Buck Bond Group
CDC schemes – an update

CDC schemes – an update

by and Tags:

Volume 2022 | Issue 03

Download this FYI as a printable PDF

The Pension Schemes Act 2021 introduced the legislative framework for collective defined contribution schemes. The DWP’s response to its consultation on draft regulations was published on 15 December 2021 and on 25 January 2022 The Pensions Regulator published a consultation on a new draft code of practice.

Trustees can apply for authorisation to operate a CDC scheme for a single or connected employer from August this year.


Our FYI dated 29 July 2021 (Collective Defined Contribution (CDC) schemes) provided details on the background to CDC schemes, explaining how the Pension Schemes Act 2021 introduced the legislative framework, together with a summary of the DWP’s consultation.

The consultation sought views on the draft regulations covering what CDC schemes needed to do to become authorised by The Pensions Regulator, how the ongoing supervision framework would operate and how changes would be made.

The Regulator’s consultation (comprising 27 questions) on a draft code of practice is about the authorisation and supervision of CDC schemes. It closes on 22 March 2022 and needs to be in place by August. Eventually this code will be incorporated into the new single code in a modular format.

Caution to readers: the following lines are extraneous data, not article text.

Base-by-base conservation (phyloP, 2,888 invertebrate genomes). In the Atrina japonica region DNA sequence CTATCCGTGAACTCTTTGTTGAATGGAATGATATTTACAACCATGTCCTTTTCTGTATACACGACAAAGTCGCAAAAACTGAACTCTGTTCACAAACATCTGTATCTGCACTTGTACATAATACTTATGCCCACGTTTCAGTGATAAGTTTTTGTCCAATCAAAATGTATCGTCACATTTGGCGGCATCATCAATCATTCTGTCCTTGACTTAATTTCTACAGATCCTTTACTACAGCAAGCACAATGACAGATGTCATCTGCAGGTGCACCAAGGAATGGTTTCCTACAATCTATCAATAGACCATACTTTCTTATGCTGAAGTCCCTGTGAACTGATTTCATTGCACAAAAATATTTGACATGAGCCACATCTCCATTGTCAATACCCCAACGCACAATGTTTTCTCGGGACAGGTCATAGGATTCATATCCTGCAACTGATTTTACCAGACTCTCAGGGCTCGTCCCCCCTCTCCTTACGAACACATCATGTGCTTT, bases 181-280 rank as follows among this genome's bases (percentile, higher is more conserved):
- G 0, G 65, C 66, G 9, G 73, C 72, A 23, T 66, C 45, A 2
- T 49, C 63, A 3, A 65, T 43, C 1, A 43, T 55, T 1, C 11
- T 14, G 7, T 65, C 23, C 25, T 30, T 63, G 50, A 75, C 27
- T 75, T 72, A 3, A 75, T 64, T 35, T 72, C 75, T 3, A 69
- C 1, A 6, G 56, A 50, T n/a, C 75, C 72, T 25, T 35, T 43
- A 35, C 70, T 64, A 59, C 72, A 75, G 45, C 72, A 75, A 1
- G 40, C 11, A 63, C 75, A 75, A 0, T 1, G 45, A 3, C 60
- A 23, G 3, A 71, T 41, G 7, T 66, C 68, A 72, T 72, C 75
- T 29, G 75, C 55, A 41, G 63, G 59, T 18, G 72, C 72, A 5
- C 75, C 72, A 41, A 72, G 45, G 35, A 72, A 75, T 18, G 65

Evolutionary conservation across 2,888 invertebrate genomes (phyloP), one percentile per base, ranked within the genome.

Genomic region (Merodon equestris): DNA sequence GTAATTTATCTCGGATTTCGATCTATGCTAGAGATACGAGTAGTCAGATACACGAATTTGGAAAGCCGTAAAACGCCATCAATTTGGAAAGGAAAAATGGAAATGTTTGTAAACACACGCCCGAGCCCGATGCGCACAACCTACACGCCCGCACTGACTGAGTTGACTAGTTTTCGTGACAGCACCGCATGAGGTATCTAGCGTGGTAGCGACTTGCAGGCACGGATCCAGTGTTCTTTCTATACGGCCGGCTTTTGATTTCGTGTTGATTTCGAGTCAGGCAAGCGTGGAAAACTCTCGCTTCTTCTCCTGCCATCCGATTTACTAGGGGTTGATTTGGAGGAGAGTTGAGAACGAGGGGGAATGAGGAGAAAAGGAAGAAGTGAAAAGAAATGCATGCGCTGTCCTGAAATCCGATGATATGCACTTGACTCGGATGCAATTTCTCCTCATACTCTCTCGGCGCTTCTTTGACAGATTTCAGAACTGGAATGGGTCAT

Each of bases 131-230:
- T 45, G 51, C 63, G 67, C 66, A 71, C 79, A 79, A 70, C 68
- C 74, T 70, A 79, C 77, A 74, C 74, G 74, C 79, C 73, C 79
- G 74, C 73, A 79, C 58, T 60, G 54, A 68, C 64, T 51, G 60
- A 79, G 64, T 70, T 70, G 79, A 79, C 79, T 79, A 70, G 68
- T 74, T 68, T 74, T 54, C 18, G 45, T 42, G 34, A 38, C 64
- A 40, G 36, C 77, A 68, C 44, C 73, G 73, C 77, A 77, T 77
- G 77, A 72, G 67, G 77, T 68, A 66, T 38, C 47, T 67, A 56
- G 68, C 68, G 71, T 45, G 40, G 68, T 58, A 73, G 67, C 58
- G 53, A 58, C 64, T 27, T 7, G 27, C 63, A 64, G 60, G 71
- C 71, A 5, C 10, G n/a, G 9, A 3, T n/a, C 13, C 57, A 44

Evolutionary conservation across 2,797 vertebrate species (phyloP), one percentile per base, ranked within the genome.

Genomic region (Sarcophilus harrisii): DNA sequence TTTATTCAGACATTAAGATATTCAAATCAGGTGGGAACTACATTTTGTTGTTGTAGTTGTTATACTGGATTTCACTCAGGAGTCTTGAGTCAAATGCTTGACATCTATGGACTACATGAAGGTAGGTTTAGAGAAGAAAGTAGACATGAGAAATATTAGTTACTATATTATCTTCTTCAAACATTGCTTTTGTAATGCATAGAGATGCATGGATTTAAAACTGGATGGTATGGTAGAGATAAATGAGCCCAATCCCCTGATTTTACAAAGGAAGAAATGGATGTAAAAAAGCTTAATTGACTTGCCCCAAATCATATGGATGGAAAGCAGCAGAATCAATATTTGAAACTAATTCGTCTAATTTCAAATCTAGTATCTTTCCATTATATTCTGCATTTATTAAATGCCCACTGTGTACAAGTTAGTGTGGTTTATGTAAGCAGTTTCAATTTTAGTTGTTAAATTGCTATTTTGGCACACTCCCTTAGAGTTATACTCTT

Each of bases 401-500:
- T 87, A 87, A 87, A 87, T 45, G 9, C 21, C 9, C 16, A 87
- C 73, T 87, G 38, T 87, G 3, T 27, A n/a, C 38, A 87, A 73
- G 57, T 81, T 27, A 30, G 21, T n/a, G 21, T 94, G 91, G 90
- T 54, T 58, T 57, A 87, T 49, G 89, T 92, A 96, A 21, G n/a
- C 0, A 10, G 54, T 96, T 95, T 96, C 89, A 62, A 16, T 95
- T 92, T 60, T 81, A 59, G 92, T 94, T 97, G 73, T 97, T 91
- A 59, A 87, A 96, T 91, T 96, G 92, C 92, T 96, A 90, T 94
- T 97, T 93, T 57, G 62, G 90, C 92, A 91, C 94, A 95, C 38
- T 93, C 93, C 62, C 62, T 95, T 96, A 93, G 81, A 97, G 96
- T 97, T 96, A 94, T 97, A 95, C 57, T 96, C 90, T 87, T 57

The DWP’s response to the consultation

Being a consultation about two sets of very detailed regulations, the consultation response is technical. This briefing note does not cover all the detail but seeks to pull out a few points of interest.

There are a number of reminders to respondents that the current regulations and approach is focused solely on enabling single or connected employer CDC schemes to be established. However, the DWP does say that they are “committed to working with interested parties on how [CDC] provision can be extended”.

Level of fee

The DWP confirms that the Regulator has set the application fee for a single application calculated on a cost recovery basis as £77,000.

Member nominated trustees

There was some concern that the fit and proper person requirements in the draft regulations may prevent member nominated trustees (MNTs) from participating in CDC schemes. The DWP confirms that the requirements are not intended to do this, although “it is reasonable to expect a base level of knowledge by a trustee at the point they commence their role”. The Regulator’s code will clarify the requirements but should not act as a barrier to MNTs.

Scheme actuary role

The Pension Schemes Act 2021 requires the scheme actuary to consider the scheme rules as part of the certification process. Some concern was raised about the role of the scheme actuary and that they would have to look at non-actuarial matters (such as member communications) that were not part of an actuarial professional skillset. The DWP advises that the scheme actuary may either seek their own legal advice or have regard to the advice provided to the scheme’s trustees. Again, the Regulator’s code will provide more details of the expectations.

Disclosure and member communications

Some respondents suggested separate disclosure regulations for CDC schemes, recommended the DWP liaised with the Money and Pensions Service to ensure their guidance included CDC schemes and asked the DWP to clarify how CDC schemes would be impacted by recent ‘stronger nudge’ and dashboard proposals. There were also comments about benefit statements and the chair’s statement.